The Fed’s upcoming interest rate hikes could present another economic challenge for Democrats
Amid Russia’s brutal invasion of Ukraine, gasoline prices in the United States have hit a record high. inflation, which Polls show this is the top concern of Americansis also now at a high of 40 years.
In an attempt to curb inflation, the Federal Reserve expected to start raising interest rates this week for the first time in three years.
The move presents President Biden and Democrats with another political challenge from another end of the economic spectrum than higher prices.
Higher interest rates, after all, will strain Americans looking to borrow. Buying a house or a car, or taking out a student or business loan, for example, will cost more – although even after several scheduled rate hikes, borrowing costs will remain low relative to historical standards.
On high prices, Washington points the finger.
Biden says high gas prices, which for many people are the poster child for global inflation, are the fault of Vladimir Putin and his assault on Ukraine – and the harsh economic sanctions the West imposed accordingly.
“We have to be honest with the American people — the battle for freedom has its price here at home too,” Biden said at the Democratic National Committee’s winter meeting last week. “People [are] Already feeling Putin’s price hikes at the pumps. I think the American people know how important this fight is. I think they know that, as painful as the price is today, the costs are going to be higher if we don’t act now to deal with this tyrant.”
Vice President Harris echoed this Friday during a press conference in Bucharest, Romania.
“[T]here is a price to pay for democracy,” Harris said. “You have to stand with your friends. And as everyone knows, even in your personal life, being true to those friendships based on shared principles and values is sometimes difficult. Often it is not easy. But that’s friendship, based on shared values. So that’s what we’re doing.”
Call it a Putin pivot.
Republicans, for their part — with their eyes on controlling Congress after this year’s midterm elections — continue to blame Biden for rising gas prices and inflation in general.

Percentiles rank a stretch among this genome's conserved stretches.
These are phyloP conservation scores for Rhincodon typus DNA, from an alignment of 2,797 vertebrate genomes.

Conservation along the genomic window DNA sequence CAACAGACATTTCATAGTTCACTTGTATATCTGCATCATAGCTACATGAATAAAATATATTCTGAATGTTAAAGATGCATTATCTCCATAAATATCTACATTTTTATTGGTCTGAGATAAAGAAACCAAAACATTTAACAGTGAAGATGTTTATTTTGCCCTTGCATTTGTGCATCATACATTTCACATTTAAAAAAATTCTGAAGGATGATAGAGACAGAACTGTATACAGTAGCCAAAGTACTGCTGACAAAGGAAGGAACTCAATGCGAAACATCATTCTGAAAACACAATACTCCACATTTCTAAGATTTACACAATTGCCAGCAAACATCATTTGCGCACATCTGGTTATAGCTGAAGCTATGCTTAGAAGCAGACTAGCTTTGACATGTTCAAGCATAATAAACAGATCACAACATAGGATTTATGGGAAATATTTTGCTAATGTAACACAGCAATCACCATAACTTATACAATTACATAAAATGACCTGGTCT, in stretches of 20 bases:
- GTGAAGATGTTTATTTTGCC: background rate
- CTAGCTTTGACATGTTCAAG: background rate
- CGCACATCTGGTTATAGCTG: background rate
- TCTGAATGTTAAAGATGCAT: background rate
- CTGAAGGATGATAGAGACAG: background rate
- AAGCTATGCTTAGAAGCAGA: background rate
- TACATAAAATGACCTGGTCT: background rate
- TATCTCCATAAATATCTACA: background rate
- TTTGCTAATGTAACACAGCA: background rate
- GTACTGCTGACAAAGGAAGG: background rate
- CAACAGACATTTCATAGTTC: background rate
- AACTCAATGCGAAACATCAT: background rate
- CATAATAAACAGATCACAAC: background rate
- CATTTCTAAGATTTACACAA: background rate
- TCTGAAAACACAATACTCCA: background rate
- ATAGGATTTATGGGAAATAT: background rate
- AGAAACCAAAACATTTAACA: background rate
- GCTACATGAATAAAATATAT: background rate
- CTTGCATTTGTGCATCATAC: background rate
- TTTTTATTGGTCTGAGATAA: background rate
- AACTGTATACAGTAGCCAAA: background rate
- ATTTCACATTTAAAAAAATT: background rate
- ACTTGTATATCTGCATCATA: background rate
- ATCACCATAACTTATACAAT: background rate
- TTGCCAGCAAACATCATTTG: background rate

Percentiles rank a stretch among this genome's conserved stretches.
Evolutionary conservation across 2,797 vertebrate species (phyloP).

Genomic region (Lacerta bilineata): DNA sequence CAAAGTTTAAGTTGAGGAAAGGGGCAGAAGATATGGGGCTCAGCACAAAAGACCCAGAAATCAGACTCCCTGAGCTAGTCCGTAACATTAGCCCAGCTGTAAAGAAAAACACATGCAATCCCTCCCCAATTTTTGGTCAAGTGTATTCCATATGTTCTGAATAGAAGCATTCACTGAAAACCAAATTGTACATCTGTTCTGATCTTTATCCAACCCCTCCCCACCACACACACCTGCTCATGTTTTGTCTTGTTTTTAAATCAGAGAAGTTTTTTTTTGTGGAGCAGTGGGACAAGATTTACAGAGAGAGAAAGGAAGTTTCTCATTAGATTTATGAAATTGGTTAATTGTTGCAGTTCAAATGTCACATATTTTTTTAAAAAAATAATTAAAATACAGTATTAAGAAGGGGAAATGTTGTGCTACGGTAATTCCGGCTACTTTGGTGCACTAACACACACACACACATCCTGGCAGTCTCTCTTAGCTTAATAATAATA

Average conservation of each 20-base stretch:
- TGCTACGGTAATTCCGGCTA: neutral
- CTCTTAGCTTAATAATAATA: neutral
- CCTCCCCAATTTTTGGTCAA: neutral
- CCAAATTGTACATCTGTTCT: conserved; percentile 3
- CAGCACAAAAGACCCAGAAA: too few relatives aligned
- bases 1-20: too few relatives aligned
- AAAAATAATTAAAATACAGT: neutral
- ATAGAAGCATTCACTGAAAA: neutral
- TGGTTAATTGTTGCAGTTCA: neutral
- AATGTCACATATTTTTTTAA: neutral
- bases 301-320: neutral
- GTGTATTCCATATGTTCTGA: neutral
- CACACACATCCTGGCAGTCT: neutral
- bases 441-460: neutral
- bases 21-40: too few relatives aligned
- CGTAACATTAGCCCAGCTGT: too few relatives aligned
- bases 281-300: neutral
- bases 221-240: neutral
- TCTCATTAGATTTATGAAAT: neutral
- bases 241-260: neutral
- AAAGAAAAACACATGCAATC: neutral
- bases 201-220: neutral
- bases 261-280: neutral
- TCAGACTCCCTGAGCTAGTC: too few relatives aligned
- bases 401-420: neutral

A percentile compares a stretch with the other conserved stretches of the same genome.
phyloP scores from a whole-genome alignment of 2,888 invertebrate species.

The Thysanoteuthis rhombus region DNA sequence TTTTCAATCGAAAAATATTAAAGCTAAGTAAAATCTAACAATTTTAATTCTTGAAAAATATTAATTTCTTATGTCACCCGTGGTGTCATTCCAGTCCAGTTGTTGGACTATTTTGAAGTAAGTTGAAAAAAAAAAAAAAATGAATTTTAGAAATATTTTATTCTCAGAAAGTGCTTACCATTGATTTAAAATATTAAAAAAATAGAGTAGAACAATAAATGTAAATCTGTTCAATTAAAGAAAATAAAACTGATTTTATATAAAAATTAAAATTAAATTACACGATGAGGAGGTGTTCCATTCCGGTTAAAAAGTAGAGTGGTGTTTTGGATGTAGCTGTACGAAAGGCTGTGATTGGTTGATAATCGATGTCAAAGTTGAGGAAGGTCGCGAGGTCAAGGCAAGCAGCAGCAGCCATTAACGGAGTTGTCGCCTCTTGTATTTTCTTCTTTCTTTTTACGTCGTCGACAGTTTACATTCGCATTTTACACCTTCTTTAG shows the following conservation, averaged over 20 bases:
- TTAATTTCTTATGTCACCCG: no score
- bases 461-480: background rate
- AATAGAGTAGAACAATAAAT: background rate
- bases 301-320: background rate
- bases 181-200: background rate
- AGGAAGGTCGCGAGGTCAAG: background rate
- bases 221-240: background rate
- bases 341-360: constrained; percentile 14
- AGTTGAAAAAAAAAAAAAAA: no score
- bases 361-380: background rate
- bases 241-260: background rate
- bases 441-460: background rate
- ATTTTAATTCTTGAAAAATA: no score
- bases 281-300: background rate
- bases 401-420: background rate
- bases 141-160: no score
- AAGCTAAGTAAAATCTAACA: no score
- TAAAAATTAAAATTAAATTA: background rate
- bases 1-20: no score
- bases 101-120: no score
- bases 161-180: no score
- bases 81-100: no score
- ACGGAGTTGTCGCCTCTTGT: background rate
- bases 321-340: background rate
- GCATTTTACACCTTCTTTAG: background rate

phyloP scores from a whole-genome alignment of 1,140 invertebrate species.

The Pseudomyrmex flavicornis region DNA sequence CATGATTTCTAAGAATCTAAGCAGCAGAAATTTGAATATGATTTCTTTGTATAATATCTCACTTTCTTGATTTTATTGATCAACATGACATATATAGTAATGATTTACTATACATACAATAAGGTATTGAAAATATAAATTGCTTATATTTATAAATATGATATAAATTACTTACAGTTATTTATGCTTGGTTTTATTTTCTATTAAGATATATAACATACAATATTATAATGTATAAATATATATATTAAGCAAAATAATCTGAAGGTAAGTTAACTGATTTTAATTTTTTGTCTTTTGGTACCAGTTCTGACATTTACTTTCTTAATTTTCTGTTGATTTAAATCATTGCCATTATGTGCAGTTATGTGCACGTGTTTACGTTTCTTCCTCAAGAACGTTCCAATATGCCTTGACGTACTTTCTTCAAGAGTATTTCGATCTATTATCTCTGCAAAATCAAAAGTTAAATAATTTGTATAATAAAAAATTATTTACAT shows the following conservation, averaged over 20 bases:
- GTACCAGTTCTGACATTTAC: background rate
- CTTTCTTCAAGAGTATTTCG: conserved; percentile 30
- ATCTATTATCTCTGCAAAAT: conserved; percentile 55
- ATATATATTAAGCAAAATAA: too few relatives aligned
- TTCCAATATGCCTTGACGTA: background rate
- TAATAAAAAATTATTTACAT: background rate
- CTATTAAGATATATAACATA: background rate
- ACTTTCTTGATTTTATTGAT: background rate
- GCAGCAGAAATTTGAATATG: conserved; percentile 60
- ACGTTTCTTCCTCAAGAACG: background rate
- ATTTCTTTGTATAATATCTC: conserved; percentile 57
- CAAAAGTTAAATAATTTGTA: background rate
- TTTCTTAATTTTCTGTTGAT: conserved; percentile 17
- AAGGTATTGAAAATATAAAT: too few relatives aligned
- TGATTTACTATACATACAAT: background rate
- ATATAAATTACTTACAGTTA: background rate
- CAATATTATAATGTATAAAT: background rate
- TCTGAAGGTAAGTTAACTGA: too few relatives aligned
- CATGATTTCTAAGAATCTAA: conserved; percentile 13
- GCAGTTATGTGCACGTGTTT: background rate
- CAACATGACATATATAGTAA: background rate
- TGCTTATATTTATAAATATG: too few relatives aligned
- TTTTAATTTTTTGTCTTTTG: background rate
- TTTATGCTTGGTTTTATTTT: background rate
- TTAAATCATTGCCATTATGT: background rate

Wyoming Republican Sen. John Barrasso, for example, this week called Biden a “high price president” and called inflation a “defining failure.”
Republicans blame the nearly $2 trillion relief bill that Biden and congressional Democrats passed a year ago as the main culprit.
“One year after Biden and Democrats passed their $1.9 trillion ‘stimulus’ bill, they want to portray it as a success,” the Republican National Committee said in a statement Friday. “All but one of the Democrats in Congress voted for the partisan Biden stimulus. In reality, the Biden stimulus was anything but a success – it stifled economic recovery and job growth, while fueling inflation. history, lower wages and lower living standards for Americans.”
It is clear that this will be the main message from Republicans heading into this year’s election, and many put at least some blame for inflation on the unprecedented amount of money that has been poured into the economy.
But a bit of context:
Inflation, however, is stubbornly high – 7.9% higher than a year ago. And the war in Ukraine could make things worse.
Strong economic growth, a bullish labor market and rising inflation were the reasons Fed Chairman Jerome Powell gave in late January to justify the central bank’s intention to raise rates.
“[T]The economy no longer needs high and sustained levels of monetary policy support,” Powell said. noted.
But experts say controlling the pandemic is the real key to truly curbing inflation.
The delta and omicron variants have had a disruptive effect on American society, the economy and politics, but “it is reasonable to expect that each new wave will be less disruptive to the healthcare system and the economy than the last”, Mark Zandi, Chief Economist for Moody’s Analytics, wrote towards the end of last year.
He said that could mean stinging inflation “for several more months, but it should be a lot less painful in a year. … [O]the dds are good that the pandemic will continue to recede and inflation will soon return to hibernation.”
But Americans aren’t known for their patience, and the nuance is lost in the political messaging. While our survey found Biden had a bump after the State of the Union address, with a majority – 53% – still disapproving of how he is handling the economy.
That makes the economy a tough hurdle for Democrats running for office this year.
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